• K.MD.A.2 - Directly compare two objects with a measurable attribute in common, to see which object has "more of"/"less of" the attribute, and describe the difference. (K-LS1-1)
  • MP.2 - Reason abstractly and quantitatively. (K-ESS3-1)
  • MP.4 - Model with mathematics. (K-ESS3-1)

Model Course Mapping

First Time Visitors

Resources & Lesson Plans

  • More resources added each week!
    A team of teacher curators is working to find, review, and vet online resources that support the standards. Check back often, as NSTA continues to add more targeted resources.
  • This lesson plan provides visual and hands-on activities provides for learners to gain knowledge about the finite amount of fresh water on Earth and encourages the discussion of the various ways to conserve this resource.  The …

  • Students watch video clips of animals and plants in their natural environments to determine what living things need to survive. They will then complete an illustration of their own real or imagined plant or animal fulfilling one or more of their need…

  • This lesson is conducted in two 50 minute sessions. Students are introduced to the negative effects of oil spills on both biotic and abiotic elements in an environment. Students identify and discuss ways to prevent or minimize the negative impact o…

  • Students view pictures, listen to sounds, and gather information from the National Geographic website to learn how the coats of big cats; lions, tigers, and leopards, help them survive in their habitats. Students then illustrate a coat for themselves…

  • On the home page link choose Massive Migrations, K-4 and download the PDF. In this activity students are guided in creating a physical simulation of bird migration. They participate in three stations simulating the three habitat types of migratory bi…

  • Students learn the needs of plants by designing and conducting experiments that control the amount of water and light the plants receive. They measure plant growth over time using non-standard measurements and record their findings using comparative …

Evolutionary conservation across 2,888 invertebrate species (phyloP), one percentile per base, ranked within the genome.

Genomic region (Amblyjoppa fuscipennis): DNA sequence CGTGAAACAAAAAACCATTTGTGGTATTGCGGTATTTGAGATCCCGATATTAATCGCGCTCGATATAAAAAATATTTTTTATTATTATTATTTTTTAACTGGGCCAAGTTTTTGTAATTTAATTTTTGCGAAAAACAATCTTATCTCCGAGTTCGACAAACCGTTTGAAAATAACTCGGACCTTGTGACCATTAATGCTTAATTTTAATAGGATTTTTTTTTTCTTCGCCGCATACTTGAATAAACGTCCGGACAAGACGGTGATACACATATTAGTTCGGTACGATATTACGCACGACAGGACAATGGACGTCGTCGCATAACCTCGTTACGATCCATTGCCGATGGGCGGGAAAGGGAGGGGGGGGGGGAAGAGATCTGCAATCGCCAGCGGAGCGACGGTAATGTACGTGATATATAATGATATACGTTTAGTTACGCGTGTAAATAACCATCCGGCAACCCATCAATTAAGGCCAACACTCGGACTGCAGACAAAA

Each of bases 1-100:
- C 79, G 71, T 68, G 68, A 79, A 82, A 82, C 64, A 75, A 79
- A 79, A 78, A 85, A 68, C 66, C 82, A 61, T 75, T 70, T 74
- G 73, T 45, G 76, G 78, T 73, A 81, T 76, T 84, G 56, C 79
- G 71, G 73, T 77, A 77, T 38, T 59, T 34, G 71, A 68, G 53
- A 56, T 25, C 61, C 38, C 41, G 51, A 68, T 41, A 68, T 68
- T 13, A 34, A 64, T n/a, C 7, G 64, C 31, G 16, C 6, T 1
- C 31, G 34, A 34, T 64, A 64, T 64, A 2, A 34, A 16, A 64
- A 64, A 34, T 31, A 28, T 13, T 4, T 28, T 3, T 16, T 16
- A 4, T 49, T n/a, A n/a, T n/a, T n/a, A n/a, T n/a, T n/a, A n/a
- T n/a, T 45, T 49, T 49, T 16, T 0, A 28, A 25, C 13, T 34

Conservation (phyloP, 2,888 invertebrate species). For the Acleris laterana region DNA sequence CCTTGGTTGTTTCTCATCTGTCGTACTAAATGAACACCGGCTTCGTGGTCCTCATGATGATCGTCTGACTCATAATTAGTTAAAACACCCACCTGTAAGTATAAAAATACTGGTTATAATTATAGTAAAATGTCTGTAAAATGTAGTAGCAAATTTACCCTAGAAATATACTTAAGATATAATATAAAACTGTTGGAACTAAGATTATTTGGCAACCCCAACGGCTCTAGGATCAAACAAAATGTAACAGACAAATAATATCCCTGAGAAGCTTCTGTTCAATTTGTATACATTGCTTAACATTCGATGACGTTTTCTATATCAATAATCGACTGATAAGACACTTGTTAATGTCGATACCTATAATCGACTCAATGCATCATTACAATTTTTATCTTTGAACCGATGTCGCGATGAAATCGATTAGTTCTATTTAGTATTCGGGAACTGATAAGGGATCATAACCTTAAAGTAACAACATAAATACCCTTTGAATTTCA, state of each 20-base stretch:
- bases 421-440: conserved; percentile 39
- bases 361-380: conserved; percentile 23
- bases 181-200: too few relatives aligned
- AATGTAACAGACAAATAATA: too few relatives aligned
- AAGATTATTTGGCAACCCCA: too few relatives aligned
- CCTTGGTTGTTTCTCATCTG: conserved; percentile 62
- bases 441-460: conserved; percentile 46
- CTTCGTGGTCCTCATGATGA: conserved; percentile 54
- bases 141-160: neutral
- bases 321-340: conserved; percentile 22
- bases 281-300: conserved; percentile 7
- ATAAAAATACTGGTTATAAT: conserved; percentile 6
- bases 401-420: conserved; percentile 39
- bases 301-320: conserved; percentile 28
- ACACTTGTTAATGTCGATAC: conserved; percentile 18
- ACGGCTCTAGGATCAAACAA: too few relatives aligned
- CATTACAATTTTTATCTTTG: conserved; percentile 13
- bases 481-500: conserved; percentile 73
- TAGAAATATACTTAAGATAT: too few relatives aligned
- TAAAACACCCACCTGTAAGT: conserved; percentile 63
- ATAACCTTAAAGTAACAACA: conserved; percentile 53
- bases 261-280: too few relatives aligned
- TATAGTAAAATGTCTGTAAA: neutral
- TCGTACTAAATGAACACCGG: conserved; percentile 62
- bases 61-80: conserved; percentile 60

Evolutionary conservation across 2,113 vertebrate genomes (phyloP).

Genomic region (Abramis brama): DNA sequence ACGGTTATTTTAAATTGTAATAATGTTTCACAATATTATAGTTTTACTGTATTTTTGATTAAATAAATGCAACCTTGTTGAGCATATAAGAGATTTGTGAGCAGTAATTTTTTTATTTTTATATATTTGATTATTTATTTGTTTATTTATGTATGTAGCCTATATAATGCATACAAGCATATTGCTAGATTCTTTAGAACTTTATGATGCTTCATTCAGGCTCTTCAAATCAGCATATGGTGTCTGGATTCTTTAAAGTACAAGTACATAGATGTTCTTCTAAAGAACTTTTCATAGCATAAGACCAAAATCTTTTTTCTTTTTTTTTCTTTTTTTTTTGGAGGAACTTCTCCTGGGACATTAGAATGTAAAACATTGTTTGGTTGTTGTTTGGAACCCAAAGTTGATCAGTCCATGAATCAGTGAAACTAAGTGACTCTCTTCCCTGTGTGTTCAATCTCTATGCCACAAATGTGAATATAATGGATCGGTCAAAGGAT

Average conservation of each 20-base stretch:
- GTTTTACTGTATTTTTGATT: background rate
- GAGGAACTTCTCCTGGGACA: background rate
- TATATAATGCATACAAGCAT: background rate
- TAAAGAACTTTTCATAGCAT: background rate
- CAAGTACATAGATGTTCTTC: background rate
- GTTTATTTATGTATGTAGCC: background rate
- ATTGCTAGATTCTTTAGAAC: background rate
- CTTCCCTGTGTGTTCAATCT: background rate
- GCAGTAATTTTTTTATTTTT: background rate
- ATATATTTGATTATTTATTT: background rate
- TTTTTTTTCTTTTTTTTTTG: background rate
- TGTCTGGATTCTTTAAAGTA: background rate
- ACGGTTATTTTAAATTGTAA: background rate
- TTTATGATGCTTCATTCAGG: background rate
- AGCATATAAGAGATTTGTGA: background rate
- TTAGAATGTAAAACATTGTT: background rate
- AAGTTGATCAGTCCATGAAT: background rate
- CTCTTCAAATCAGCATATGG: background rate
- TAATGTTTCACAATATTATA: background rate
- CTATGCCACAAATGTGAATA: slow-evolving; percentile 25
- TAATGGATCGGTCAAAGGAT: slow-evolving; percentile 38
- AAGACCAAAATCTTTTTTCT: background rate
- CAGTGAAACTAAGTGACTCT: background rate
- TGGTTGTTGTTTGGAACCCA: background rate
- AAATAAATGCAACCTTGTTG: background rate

• This online, interactive activity combines animation and informative text to teach about a variety of animals and how they meet their needs in their environments. This activity is based on the popular PBS animated show, Wild Kratts. Students can acce…

  • This is a 3.5 minute narrated video explaining the use of natural resources to supply the needs of humans, and solutions for preserving them. …

  • Students learn about food chains through an activity that teaches how animals depend on plants and other animals for food and, ultimately, energy from the sun. Students use online video, poetry, and song to gain knowledge about food chains and create…

  • This cross curricular unit engages young students in the study of animals, plants, and their environment through the use of modeling, constructing arguments with evidence, and using observations to describe the ways animals interact with their env…

  • This resource is a 5-E lesson based on the book "All the Water in the World" by George Ella Lyon and Katerine Tillotson.  In this lesson students describe ways they use water and how they can reduce their water consumption. &nb…

  • Students explore basic survival needs of humans and wildlife and draw their own homes (habitats) and neighborhood. Background information is given for the teacher to preview before the lesson is taught.

Planning Curriculum gives connections to other areas of study for easier curriculum creation.